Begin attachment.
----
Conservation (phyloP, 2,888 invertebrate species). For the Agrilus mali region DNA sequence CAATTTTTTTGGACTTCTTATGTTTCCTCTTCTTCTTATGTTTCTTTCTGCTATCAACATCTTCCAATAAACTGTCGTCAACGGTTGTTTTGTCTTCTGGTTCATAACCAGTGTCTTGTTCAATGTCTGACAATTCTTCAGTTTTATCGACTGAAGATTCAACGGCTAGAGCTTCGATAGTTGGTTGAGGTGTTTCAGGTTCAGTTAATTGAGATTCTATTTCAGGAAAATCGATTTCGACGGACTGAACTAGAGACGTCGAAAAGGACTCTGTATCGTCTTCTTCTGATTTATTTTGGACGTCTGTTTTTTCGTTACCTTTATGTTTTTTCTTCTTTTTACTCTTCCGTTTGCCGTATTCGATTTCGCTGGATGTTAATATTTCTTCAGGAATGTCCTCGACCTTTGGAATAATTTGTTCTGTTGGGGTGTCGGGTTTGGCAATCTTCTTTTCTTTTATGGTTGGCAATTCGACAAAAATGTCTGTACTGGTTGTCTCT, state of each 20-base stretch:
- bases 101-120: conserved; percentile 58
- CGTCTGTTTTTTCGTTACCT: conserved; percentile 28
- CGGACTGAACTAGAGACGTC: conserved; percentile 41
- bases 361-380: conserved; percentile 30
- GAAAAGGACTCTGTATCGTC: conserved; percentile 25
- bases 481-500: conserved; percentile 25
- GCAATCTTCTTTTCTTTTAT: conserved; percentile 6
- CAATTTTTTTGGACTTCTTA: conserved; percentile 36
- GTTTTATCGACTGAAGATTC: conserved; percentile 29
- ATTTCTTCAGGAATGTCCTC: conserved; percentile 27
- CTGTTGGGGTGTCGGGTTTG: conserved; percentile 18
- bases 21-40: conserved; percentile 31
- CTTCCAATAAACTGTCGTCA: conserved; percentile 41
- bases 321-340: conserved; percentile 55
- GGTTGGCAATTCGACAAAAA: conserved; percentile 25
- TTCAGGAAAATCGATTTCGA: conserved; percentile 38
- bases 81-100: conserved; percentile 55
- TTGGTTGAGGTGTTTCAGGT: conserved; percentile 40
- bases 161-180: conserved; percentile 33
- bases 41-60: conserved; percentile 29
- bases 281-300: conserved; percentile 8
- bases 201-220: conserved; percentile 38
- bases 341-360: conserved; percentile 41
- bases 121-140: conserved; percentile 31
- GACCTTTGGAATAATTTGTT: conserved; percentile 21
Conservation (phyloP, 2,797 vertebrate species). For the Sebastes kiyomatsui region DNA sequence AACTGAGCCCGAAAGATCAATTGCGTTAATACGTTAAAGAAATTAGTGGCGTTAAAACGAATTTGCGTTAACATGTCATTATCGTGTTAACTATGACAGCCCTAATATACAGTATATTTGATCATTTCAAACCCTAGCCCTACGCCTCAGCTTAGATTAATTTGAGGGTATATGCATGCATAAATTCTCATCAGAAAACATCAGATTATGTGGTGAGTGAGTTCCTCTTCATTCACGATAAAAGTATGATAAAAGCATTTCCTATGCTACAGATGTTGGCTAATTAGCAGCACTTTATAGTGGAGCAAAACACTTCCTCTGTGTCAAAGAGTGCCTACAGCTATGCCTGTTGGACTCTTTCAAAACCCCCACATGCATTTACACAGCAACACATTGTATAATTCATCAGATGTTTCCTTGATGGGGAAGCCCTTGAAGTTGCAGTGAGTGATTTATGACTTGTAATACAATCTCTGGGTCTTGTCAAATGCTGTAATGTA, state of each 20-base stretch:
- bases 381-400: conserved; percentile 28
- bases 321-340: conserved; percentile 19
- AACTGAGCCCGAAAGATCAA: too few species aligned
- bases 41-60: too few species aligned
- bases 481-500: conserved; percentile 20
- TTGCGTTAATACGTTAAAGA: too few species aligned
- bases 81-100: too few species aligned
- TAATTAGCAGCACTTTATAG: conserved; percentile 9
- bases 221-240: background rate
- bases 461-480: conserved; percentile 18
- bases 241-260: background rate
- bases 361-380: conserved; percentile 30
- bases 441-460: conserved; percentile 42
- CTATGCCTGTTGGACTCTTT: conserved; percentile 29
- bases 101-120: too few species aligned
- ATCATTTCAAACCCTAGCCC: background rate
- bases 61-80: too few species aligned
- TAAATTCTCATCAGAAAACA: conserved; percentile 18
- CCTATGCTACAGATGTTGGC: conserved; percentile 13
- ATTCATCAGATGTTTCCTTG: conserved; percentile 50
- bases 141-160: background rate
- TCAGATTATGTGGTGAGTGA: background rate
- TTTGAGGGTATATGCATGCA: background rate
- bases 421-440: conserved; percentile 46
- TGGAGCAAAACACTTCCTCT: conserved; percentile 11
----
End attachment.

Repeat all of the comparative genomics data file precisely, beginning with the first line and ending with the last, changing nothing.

Conservation (phyloP, 2,888 invertebrate species). For the Agrilus mali region DNA sequence CAATTTTTTTGGACTTCTTATGTTTCCTCTTCTTCTTATGTTTCTTTCTGCTATCAACATCTTCCAATAAACTGTCGTCAACGGTTGTTTTGTCTTCTGGTTCATAACCAGTGTCTTGTTCAATGTCTGACAATTCTTCAGTTTTATCGACTGAAGATTCAACGGCTAGAGCTTCGATAGTTGGTTGAGGTGTTTCAGGTTCAGTTAATTGAGATTCTATTTCAGGAAAATCGATTTCGACGGACTGAACTAGAGACGTCGAAAAGGACTCTGTATCGTCTTCTTCTGATTTATTTTGGACGTCTGTTTTTTCGTTACCTTTATGTTTTTTCTTCTTTTTACTCTTCCGTTTGCCGTATTCGATTTCGCTGGATGTTAATATTTCTTCAGGAATGTCCTCGACCTTTGGAATAATTTGTTCTGTTGGGGTGTCGGGTTTGGCAATCTTCTTTTCTTTTATGGTTGGCAATTCGACAAAAATGTCTGTACTGGTTGTCTCT, state of each 20-base stretch:
- bases 101-120: conserved; percentile 58
- CGTCTGTTTTTTCGTTACCT: conserved; percentile 28
- CGGACTGAACTAGAGACGTC: conserved; percentile 41
- bases 361-380: conserved; percentile 30
- GAAAAGGACTCTGTATCGTC: conserved; percentile 25
- bases 481-500: conserved; percentile 25
- GCAATCTTCTTTTCTTTTAT: conserved; percentile 6
- CAATTTTTTTGGACTTCTTA: conserved; percentile 36
- GTTTTATCGACTGAAGATTC: conserved; percentile 29
- ATTTCTTCAGGAATGTCCTC: conserved; percentile 27
- CTGTTGGGGTGTCGGGTTTG: conserved; percentile 18
- bases 21-40: conserved; percentile 31
- CTTCCAATAAACTGTCGTCA: conserved; percentile 41
- bases 321-340: conserved; percentile 55
- GGTTGGCAATTCGACAAAAA: conserved; percentile 25
- TTCAGGAAAATCGATTTCGA: conserved; percentile 38
- bases 81-100: conserved; percentile 55
- TTGGTTGAGGTGTTTCAGGT: conserved; percentile 40
- bases 161-180: conserved; percentile 33
- bases 41-60: conserved; percentile 29
- bases 281-300: conserved; percentile 8
- bases 201-220: conserved; percentile 38
- bases 341-360: conserved; percentile 41
- bases 121-140: conserved; percentile 31
- GACCTTTGGAATAATTTGTT: conserved; percentile 21
Conservation (phyloP, 2,797 vertebrate species). For the Sebastes kiyomatsui region DNA sequence AACTGAGCCCGAAAGATCAATTGCGTTAATACGTTAAAGAAATTAGTGGCGTTAAAACGAATTTGCGTTAACATGTCATTATCGTGTTAACTATGACAGCCCTAATATACAGTATATTTGATCATTTCAAACCCTAGCCCTACGCCTCAGCTTAGATTAATTTGAGGGTATATGCATGCATAAATTCTCATCAGAAAACATCAGATTATGTGGTGAGTGAGTTCCTCTTCATTCACGATAAAAGTATGATAAAAGCATTTCCTATGCTACAGATGTTGGCTAATTAGCAGCACTTTATAGTGGAGCAAAACACTTCCTCTGTGTCAAAGAGTGCCTACAGCTATGCCTGTTGGACTCTTTCAAAACCCCCACATGCATTTACACAGCAACACATTGTATAATTCATCAGATGTTTCCTTGATGGGGAAGCCCTTGAAGTTGCAGTGAGTGATTTATGACTTGTAATACAATCTCTGGGTCTTGTCAAATGCTGTAATGTA, state of each 20-base stretch:
- bases 381-400: conserved; percentile 28
- bases 321-340: conserved; percentile 19
- AACTGAGCCCGAAAGATCAA: too few species aligned
- bases 41-60: too few species aligned
- bases 481-500: conserved; percentile 20
- TTGCGTTAATACGTTAAAGA: too few species aligned
- bases 81-100: too few species aligned
- TAATTAGCAGCACTTTATAG: conserved; percentile 9
- bases 221-240: background rate
- bases 461-480: conserved; percentile 18
- bases 241-260: background rate
- bases 361-380: conserved; percentile 30
- bases 441-460: conserved; percentile 42
- CTATGCCTGTTGGACTCTTT: conserved; percentile 29
- bases 101-120: too few species aligned
- ATCATTTCAAACCCTAGCCC: background rate
- bases 61-80: too few species aligned
- TAAATTCTCATCAGAAAACA: conserved; percentile 18
- CCTATGCTACAGATGTTGGC: conserved; percentile 13
- ATTCATCAGATGTTTCCTTG: conserved; percentile 50
- bases 141-160: background rate
- TCAGATTATGTGGTGAGTGA: background rate
- TTTGAGGGTATATGCATGCA: background rate
- bases 421-440: conserved; percentile 46
- TGGAGCAAAACACTTCCTCT: conserved; percentile 11